The Sketch: New generation, old ways of sparring

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The Independent Online

MPs standing five deep at the bar of the House, the galleries packed, an intent audience looked down at the Dispatch Box adversaries. We had all sensed the possibility of carnage, I'm sorry to have to report. What sadism lurks in our respectable hearts.

These occasions used to make Tony Blair nervous, so what must Edward Miliband have been feeling on his first time out in front of a hostile audience (the Labour party I mean, obviously)?

In that dense, thrilling atmosphere, one word out of place, a hesitation, a misspeaking, a hiccup, a stammer – and the House falls in on you. But as all agreed, he did well. And not merely because he kept control of his face and failed to start ranting about evil penguins. No, his colleagues cheered him in and applauded him out – maybe they'd got the right Miliband after all (which may or may not be the same thing as the right leader).

The Prime Minister, as easy as ever, nodded at him across the table in the last minutes before PMQs began, and mouthed a few words of... what was it? Encouragement? Edward acknowledged the moment with a smile of his own. It's a new world, isn't it?

Or not entirely new. Old ways have something to recommend them, even to the new generation. So he began his career as leader with a consensual first question and offered support on matters of agreement (as Michael Howard did), suggested the "tone" of the proceedings should be changed, and even said it was his job to ask the questions and the PM's job to answer them – an observation made by every opposition leader since William Hague.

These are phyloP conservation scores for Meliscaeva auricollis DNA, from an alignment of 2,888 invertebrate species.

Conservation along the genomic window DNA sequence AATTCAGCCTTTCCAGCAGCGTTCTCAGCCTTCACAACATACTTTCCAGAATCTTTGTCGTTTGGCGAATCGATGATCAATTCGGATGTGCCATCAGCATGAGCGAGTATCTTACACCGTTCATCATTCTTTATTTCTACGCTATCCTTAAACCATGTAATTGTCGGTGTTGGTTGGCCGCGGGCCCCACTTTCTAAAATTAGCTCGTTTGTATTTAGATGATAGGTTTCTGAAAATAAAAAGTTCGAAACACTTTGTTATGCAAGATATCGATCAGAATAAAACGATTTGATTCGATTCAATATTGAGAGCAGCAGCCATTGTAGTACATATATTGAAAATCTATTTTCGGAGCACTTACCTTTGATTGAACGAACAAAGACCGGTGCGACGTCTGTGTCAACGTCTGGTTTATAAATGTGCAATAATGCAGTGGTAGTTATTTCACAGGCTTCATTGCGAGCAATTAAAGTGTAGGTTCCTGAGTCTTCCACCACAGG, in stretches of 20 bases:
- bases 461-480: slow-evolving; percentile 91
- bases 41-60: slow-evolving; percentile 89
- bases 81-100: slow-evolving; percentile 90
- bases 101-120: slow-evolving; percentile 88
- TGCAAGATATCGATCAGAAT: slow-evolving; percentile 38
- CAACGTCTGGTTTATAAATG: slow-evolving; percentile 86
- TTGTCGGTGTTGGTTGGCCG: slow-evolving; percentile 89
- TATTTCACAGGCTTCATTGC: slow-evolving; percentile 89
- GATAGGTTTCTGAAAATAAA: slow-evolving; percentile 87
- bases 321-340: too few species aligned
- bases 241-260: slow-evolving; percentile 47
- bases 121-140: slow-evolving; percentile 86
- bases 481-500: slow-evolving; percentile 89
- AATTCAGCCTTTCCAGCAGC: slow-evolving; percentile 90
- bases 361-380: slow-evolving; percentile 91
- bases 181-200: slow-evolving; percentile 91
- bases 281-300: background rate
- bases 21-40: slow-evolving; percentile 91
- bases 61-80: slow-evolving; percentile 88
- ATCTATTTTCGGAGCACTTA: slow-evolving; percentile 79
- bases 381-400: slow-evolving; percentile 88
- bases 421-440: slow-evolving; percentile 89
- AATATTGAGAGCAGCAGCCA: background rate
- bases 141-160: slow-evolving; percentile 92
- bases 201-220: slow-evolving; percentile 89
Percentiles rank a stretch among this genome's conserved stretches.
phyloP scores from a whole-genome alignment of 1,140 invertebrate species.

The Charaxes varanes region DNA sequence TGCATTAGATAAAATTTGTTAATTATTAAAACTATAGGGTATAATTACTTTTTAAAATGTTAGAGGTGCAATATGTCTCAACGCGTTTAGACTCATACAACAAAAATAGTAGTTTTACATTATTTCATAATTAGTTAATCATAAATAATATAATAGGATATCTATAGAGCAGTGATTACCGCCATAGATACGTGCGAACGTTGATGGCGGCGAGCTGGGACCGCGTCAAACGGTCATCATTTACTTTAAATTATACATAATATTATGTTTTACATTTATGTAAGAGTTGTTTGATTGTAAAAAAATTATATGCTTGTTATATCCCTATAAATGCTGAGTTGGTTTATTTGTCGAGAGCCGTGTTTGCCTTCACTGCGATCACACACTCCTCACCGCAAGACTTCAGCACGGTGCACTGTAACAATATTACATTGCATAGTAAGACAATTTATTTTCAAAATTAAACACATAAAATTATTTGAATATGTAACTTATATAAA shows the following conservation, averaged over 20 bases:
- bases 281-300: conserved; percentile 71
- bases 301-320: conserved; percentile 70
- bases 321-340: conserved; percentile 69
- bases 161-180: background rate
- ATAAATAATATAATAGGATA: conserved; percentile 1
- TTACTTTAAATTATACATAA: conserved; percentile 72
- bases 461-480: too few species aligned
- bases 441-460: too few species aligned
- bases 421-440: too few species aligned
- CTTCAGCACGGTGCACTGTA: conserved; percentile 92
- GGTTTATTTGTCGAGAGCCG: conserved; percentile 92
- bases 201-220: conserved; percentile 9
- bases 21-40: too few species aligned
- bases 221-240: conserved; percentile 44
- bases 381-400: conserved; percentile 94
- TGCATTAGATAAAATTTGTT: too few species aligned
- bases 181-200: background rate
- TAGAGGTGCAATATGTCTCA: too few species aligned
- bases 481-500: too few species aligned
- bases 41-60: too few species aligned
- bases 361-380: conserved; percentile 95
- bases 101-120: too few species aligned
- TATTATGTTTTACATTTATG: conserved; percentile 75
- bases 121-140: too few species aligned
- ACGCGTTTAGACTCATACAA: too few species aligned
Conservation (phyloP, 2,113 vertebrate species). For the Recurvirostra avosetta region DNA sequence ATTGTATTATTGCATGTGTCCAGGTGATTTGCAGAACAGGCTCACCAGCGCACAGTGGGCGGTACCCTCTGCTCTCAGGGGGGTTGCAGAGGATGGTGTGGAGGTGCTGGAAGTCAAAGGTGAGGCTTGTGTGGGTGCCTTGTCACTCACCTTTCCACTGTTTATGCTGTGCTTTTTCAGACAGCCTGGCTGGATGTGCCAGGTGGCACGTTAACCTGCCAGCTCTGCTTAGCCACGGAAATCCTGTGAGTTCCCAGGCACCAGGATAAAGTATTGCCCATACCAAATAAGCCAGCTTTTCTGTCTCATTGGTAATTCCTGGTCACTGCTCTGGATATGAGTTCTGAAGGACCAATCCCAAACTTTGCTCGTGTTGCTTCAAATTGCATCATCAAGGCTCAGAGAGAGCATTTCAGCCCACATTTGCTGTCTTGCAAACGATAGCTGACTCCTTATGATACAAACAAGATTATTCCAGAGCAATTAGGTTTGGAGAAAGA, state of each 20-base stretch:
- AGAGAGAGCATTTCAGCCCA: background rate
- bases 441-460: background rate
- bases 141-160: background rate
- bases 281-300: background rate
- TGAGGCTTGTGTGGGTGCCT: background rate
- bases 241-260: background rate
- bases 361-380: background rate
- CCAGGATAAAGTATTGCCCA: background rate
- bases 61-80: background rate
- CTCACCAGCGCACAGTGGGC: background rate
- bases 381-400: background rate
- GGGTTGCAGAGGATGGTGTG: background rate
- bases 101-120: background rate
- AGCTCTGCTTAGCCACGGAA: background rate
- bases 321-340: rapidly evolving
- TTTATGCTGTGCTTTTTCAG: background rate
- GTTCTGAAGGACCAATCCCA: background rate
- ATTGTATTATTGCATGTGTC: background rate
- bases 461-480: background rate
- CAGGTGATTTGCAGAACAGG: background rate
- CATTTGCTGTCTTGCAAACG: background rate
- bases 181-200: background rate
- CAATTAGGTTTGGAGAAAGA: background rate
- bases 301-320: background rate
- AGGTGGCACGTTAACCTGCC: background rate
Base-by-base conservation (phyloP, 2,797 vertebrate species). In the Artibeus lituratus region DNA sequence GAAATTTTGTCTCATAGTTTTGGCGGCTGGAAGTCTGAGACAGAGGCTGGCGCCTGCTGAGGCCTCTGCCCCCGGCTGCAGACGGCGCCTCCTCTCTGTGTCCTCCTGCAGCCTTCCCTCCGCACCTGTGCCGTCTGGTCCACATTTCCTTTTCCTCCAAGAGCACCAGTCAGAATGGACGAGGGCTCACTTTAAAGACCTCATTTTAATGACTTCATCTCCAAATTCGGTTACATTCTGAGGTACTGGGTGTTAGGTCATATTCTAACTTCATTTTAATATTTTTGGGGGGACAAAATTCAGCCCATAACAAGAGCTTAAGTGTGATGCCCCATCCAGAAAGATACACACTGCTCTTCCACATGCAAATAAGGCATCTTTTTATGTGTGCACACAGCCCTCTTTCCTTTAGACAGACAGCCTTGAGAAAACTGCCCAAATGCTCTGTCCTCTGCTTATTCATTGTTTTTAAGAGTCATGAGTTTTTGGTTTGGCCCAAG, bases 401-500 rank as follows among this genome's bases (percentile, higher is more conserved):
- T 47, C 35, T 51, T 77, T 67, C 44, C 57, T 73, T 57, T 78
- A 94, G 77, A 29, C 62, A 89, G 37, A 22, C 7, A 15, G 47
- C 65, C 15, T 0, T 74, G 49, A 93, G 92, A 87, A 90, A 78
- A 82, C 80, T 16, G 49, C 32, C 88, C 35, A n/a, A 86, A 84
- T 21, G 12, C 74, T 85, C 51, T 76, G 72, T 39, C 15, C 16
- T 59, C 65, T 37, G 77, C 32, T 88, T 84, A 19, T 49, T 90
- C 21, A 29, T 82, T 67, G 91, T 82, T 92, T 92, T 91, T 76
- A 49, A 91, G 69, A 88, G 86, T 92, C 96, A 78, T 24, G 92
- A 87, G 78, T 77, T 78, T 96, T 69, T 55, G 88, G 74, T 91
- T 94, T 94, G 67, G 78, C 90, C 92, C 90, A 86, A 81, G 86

He began quietly in his new tone and built a steady five-question crescendo to a good, old-fashioned climax (which Labour loved) denouncing "a shambles from day one". And rightly so. There is considerable evidence to support that proposition. The double earners on £90,000 still getting the benefit, the woeful way the policy was announced and defended, and the way it reaches down to people "on £33,000 after tax".

But Cameron's two arguments sustained him. "I don't think it's fair for the poorest constituents in the Rt Hon gent's constituency to contribute to his child benefit." A good, progressive sort of thing to say – people say they like things to be progressive.

And second, about this "squeezed middle" of people earning £33,000 after tax. "Who squeezed them? Who doubled council tax and put up tax 122 times?" Not to mention pensions, petrol, marriages and mortgages (although actually, he mentioned them as well).

It was, Cameron declared "a completely transparent political strategy" and reminiscent of the endlessly ulterior motives of Gordon Brown. A perfectly good finale to an exciting draw.

One thing, Edward's face. You have to go back to it. It does have a marvellous collection of darkness in it. That may very well come in handy, and sooner than we think.